Tuesday, March 9, 2010

Movie Review: Alice in Wonderland

Alice in Wonderland ***
Directed by:
Tim Burton.
Written By: Linda Woolverton based on the books by Lewis Carroll.
Starring: Johnny Depp (Mad Hatter), Mia Wasikowska (Alice), Helena Bonham Carter (Red Queen), Anne Hathaway (White Queen), Crispin Glover (Stayne), Matt Lucas (Tweedledee / Tweedledum), Stephen Fry (Cheshire Cat), Michael Sheen (White Rabbit), Alan Rickman (Blue Caterpillar), Barbara Windsor (Dormouse), Paul Whitehouse (March Hare), Timothy Spall (Bayard), Marton Csokas (Charles Kingsleigh), Leo Bill (Hamish), Michael Gough (Dodo Bird), Imelda Staunton (Tall Flower Faces), Christopher Lee (Jabberwocky).

Tim Burton has always been able to create movies that like no one else’s. The success or failure of those movies very rarely has anything to do with the visuals – which are usually a marvel to look at – but with the stories themselves. The few times he has made a truly great film – Edward Scissorhands, Ed Wood, Sleepy Hollow – are when the story actually matches the visual outlook. The rest of films are a mixed bag – often visually colorful and inventive, but emotionally hollow. Such was my reaction to his version of Alice in Wonderland. While I was dazzled by the visuals, and quite enjoyed the movie as a whole, it never really connected with me on any sort of emotional level. As such although I liked the film, it was kind of like eating Chinese food – you enjoy it while you’re eating it, but a half hour later you’re hungry again.

Burton has made significant changes from the Lewis Carroll novels he is adapting, but that doesn’t really bother me. The spirit of the books are there in every frame of the film. In this version, Alice (Mia Wasikowska) is 19 and is being pressured into a marriage with the nice, but nerdy and annoying Hamish (Leo Bill) because her family, which was once rich, has fallen on hard times, and Hamish’s family can help out. There is a huge party thrown in honor of their engagement – the one snag being that Alice hasn’t actually said yes yet. When Hamish proposes, she runs off and ends up falling down the rabbit hole. Everyone there seems to know Alice, but she has no idea what is happening. This is her dream world, so she assumes nothing here can hurt her. The strange creatures she meets – who are split as to whether she is “the” Alice or just “an” Alice know different. Alice is thrust into the middle of a war between the benevolent White Queen (Anne Hathaway), and her cruel older sister the Red Queen (Helena Bonham Carter), who has seized power militarily, and holds Wonderland in her grip of fear.

As I mentioned off the top of this review, I loved the visuals of the movie. The 3-D works marvelously well, but I couldn’t help wondering if this was the type of film that may have worked better in 2-D. 3-D has the awe factor going for it, but I find that 2-D can be more immersive. You are better able to see, and appreciate, all the visual details in the film. Nevertheless, I did enjoy the 3-D in the movie, which Burton uses more to add texture and depth, rather than to do crazy things like point harpoons at the audience.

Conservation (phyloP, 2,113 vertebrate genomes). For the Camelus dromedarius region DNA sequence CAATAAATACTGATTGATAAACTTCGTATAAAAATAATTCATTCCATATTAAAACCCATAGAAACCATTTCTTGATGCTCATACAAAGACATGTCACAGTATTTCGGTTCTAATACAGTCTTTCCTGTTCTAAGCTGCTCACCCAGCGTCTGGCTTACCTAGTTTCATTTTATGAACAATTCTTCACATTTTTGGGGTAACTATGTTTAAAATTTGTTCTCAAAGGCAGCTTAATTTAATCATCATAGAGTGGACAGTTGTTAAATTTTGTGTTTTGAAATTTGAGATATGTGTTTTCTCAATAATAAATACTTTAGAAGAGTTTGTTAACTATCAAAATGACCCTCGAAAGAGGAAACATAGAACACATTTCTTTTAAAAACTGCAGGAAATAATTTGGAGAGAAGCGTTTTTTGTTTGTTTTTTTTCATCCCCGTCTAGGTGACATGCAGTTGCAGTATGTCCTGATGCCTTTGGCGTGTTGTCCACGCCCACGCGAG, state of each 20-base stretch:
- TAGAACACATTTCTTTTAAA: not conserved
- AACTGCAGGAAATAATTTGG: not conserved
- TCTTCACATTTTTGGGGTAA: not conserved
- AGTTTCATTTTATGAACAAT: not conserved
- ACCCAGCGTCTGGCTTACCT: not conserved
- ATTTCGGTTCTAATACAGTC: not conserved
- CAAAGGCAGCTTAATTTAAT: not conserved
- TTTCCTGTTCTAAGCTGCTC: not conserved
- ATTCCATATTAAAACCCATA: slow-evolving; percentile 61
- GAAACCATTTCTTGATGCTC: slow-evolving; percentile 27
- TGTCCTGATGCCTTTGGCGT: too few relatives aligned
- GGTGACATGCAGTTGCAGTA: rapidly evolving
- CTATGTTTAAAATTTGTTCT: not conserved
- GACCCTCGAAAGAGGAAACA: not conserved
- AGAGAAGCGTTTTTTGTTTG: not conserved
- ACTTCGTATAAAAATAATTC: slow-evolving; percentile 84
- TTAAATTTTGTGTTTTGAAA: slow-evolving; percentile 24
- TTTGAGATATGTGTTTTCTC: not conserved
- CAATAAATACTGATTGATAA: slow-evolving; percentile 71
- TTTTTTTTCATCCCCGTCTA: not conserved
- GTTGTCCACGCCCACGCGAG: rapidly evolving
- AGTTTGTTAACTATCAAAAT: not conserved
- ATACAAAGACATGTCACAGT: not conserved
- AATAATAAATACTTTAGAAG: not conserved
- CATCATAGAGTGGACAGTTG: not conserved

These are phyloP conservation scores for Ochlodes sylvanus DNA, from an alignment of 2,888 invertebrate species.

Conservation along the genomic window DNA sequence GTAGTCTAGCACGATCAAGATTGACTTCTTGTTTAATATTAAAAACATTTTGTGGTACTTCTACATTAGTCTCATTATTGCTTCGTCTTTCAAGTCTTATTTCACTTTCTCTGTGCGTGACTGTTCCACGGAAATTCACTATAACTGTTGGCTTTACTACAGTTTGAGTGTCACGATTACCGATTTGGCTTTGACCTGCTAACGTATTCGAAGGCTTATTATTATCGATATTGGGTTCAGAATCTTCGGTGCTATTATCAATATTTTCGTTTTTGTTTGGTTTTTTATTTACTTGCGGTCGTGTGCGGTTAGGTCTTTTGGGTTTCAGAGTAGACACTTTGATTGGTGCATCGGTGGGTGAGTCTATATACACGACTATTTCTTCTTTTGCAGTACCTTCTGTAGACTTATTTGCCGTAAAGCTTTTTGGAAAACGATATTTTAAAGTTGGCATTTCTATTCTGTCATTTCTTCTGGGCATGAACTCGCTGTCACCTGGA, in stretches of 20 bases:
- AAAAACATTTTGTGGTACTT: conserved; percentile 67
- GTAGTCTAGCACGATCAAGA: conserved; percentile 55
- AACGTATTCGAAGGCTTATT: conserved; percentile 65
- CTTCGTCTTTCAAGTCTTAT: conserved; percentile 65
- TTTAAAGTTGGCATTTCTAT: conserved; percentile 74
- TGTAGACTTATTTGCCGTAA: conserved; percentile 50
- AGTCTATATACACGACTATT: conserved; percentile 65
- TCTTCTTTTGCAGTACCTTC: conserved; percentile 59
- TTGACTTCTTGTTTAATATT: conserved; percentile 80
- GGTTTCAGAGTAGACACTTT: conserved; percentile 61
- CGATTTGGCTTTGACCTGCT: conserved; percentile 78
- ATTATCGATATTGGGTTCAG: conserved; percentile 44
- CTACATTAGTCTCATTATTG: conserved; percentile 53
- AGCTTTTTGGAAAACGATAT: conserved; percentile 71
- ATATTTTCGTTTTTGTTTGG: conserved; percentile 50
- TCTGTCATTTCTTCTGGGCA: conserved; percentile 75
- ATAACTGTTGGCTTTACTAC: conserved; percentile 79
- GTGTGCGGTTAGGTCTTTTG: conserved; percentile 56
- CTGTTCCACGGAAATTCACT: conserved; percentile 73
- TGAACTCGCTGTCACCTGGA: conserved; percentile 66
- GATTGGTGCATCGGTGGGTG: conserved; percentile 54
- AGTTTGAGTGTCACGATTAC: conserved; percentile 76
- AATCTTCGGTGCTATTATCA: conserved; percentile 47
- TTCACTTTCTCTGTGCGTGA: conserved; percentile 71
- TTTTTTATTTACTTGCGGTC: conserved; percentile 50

This wonderful is a darkly colorful oasis of strange environments and creatures. I loved the Blue Caterpillar (with the voice of Alan Rickman), who sits there smoking his “Water Pipe”, while dispensing invaluable advice. Even better was the Cheshire Cat, brilliantly voiced by Stephen Frye, who seems even more mysterious than in previous versions. Johnny Depp has the top billing as the Mad Hatter, but it is a supporting role. Depp plays it with the same sort of crazed over the top brilliance he has shown in Pirates of the Caribbean and Charlie and the Chocolate Factory. While his act can at times wear a little thin, most of the time he is onscreen, you cannot take your eyes off of him. Helena Bonham Carter, with a head inflated by CGI, is even better as the Red Queen, a petulant, spoiled brat of a woman who, like always, screams “Off with her head” every time she is crossed. Anne Hathaway seems to have been cast more for her looks than her acting ability as the White Queen, but I have to admit I quite enjoyed her every time she was on screen – she seems to be constantly posing for pictures. Newcomer Wasikowska is fine as Alice – a little bit spunky and modern perhaps – but overall she carries the movie admirably. The environments these characters move around in are dark and foreboding – perhaps a little scary for younger children, but for everyone else it will be wonderous.
I enjoyed the movie too much not to recommend it – and I think that the vast majority of people who go see the movie will get what they came to the theater for. But for, as a fan of Burton, I was still slightly disappointed. I maybe one of the only people who thought that his version of Charlie and the Chocolate Factory was superior to the 1970s version, but I did nonetheless. I expected a similarly twisted view on display in Alice in Wonderland. But despite many of the same ingredients this time around, the movie just doesn’t work as well as it should. It is still a fine film – don’t get me wrong. But I expected more from the film – and from Burton.

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